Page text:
Monday, October 27, 2008

A wargamey approach to D&D Miniatures

Most wargamers, even those with pretty eclectic tastes, will have certain types of games that appeal to them more than others. I've always had a weakness for man-to-man level skirmish games, for example. I own more than a dozen right now and have owned or played dozens more since playing Sniper! back in the 1970s.

Every wargame has to strike a balance between realism and playability, but higher-level wargames can mask some of their abstractions more easily than skirmish games. Few people who have never served at a higher-level military headquarters have a strong idea of exactly how an army works. But just about everybody can imagine very easily the potential moves of an individual soldier, so there's a strong incentive for a skirmish level wargame to become very detailed. The player knows that in real life the soldier could peek around a corner, so he wants his soldier to be able to do it.

Yet action at the skirmish level is fast and furious and a game that bogs down in too much detail runs the risk of failing to captures the chaos and quick reaction of a melee.

There's no right answer, and I've found games at both ends of the spectrum that do an acceptable job. Gunslinger, for example, may be one of the most detailed non-computer man-to-man shooter games ever published and is well-regarded and popular, But so is Cowboys, Worthington Games' newer game on the same topic that eschews much of the detail in favor of speed and ease of play. A 30-second gunfight in Gunslinger will often take a couple of hours to play. A similar gunfight in Cowboys will still take more than 30 seconds, but it's unlikely to take more than an hour.

My association with Dungeons and Dragons also goes back to the 70s. I first played with the original three books, although I never became a hard-core RPGer, preferring historical wargames instead. When I did role play, I soon moved over to the more tactically oriented Fantasy Trip which further evolved into GURPS. Interestingly enough, in its later editions D&D has also become more like a tactical skirmish wargame.

The D&D miniatures game is a simplified version of the D&D tactical system and indeed, it appears that there's not an awful lot of difference between them at this point. WOTC has recently (October) announced that it's going to discontinue new releases of the D&D Miniatures game in favor of making miniatures that are just geared toward the roleplaying game.

As a late comer to the D&D miniatures this is mildly disappointing, as I think it's actually a pretty decent light skirmish wargame, but there's a silver lining to the news, nonetheless.

Like most miniatures games these days, D&D Minis are collectible, with all the money sink potential that implies. It also means a business model heavily reliant on sanctioned tournament play that encourages constant purchases to stay competitive. While a successful approach for collectible card games, this has worked out rather less well for miniatures. The only long-running collectible miniatures game that seems to have held its own is HeroClix.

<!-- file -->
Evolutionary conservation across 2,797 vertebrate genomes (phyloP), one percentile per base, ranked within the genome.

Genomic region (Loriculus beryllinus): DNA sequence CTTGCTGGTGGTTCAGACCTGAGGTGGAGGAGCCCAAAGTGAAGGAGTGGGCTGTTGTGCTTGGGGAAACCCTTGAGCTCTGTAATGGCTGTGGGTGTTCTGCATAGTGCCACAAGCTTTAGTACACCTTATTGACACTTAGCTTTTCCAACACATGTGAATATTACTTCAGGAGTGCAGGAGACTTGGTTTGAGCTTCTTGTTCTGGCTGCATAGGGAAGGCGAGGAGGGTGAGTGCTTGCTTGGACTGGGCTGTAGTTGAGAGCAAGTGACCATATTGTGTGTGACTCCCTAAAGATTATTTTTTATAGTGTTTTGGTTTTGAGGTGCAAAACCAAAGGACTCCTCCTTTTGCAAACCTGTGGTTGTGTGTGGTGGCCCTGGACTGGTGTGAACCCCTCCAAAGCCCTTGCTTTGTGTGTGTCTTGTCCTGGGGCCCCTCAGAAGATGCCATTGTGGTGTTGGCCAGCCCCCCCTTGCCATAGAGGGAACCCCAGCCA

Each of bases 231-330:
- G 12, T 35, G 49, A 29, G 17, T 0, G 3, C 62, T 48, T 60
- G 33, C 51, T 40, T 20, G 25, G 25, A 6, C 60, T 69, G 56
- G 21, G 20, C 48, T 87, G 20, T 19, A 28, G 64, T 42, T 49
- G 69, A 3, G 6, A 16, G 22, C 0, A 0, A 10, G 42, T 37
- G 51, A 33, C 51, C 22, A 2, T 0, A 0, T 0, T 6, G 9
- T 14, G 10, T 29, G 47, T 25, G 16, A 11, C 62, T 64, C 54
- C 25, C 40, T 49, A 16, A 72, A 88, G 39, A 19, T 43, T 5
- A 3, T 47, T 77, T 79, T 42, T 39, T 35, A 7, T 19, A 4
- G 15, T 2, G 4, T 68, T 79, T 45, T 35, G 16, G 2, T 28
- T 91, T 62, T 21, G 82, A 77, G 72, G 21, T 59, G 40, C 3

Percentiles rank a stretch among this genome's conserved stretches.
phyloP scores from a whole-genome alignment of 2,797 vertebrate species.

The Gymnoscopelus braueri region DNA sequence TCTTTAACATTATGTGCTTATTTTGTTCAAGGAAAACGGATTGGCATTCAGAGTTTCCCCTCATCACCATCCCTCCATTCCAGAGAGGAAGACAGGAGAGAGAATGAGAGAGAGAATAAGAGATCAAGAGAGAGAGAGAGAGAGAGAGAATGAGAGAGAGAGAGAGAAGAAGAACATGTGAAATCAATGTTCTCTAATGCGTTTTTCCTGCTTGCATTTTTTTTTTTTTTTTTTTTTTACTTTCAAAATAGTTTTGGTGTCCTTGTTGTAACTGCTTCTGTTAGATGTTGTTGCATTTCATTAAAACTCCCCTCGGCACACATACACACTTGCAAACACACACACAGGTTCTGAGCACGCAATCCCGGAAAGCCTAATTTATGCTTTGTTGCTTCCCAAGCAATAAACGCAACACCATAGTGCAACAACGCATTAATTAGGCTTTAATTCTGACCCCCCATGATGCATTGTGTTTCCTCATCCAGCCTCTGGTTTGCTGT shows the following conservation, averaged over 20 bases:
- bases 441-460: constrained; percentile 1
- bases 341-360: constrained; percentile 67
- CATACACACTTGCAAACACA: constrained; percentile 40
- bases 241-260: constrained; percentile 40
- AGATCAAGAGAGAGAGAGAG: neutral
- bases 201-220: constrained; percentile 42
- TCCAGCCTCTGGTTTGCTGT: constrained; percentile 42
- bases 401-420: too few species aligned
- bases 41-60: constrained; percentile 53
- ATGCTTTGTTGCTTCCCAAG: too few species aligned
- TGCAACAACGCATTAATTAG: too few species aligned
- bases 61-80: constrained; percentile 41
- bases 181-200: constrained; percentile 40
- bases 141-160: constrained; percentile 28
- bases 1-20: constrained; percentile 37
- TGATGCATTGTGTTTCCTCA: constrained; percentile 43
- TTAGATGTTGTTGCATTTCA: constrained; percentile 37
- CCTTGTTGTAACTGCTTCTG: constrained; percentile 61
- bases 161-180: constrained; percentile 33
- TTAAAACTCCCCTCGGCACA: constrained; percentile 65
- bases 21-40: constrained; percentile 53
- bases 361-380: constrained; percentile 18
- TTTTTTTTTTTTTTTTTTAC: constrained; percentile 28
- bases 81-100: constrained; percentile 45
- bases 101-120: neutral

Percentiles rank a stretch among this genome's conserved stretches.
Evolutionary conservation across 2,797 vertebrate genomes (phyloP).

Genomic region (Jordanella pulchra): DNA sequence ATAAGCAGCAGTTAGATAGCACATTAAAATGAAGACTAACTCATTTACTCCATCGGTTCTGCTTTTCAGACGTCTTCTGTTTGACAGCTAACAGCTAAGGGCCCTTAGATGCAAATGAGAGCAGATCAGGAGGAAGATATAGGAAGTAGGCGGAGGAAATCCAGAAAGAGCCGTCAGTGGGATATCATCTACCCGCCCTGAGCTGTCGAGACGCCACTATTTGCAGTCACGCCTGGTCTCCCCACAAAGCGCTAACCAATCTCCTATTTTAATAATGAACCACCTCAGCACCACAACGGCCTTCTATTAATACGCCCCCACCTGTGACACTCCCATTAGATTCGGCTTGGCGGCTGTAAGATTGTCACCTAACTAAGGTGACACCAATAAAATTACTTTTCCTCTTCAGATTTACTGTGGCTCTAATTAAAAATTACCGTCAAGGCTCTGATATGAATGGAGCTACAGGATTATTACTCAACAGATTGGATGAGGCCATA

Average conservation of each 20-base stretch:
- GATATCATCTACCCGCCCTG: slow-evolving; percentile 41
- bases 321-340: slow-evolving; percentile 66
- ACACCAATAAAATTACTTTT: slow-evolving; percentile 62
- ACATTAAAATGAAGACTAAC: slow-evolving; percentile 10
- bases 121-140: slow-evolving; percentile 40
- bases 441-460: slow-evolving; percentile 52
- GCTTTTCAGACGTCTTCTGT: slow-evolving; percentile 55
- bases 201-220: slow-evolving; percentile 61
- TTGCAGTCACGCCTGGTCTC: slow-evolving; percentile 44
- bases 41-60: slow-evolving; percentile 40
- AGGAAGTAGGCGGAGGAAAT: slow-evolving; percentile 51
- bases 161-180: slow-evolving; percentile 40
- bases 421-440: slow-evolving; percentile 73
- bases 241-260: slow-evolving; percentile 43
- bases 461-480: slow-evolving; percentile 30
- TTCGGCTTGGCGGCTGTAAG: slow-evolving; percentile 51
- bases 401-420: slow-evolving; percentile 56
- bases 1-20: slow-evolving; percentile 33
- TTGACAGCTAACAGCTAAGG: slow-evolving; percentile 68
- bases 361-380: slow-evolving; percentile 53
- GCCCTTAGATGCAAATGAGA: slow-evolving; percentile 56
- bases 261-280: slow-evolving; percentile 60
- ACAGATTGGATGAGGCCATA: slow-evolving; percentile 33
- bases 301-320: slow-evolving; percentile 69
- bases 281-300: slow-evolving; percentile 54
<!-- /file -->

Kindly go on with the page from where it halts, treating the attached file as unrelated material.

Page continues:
For non-competitive play, however, the end of competitive play means that after-market prices and availability of miniatures will improve and the freezing of the game's further development makes it much more favorable for casual players.

For those casual players, what does D&D miniatures offer.

It's a very straightforward man-to-monster level game. A 200-point game gives each player about a half-dozen to up to 10 figures that can battle on a square-gridded map. The usual battlefield has starting areas for each player and "victory point ares" for each that tend to lie on the opponent's side of the field. Occupying a victory area (presumably looting some treasure) provides victory points, as does eliminating enemy figures. This simple expedient encourages players to close and fight and provides a context for the battlefield maneuvers.

Combat is very simple, and is handled the same way whether it is a melee attack, a ranged attack or a magic blow. The attacking player rolls a 20-sided die (a D&D tradition) adds any modifiers and compares that result to the target's armor class (or its separate "defense" values for some kinds of attacks). If the result equals or exceed that armor value then it's a hit and it does the number of"hit points" (another traditional D&D term) indicated on the attacker's stat card. Once a target accumulates more than half it's Hit Point value in damage it is considered "bloodied" which often provides benefits for subsequent attackers. When damage equals a target's hit point value it's eliminated.

Various special powers apply various elaborations to this combat routine or affect movement or the timing of actions, but that's the essence of the game.

It compares in complexity to Heroscape or Cowboys and is a skirmish game you can definitely play with younger gamers, while the interaction of powers and the metagame of warband construction provides scope for more experienced gamers.

The miniatures are also fully usable with the role-playing game and include stats on the reverse side of the card for the role-playing rules. Having no game-specific data on the bases, the miniatures are also suitable for use with any other set of RPG rules or even other skirmish level games that use similar sized figures. (The D&D minis are billed as "28mm" scale.)

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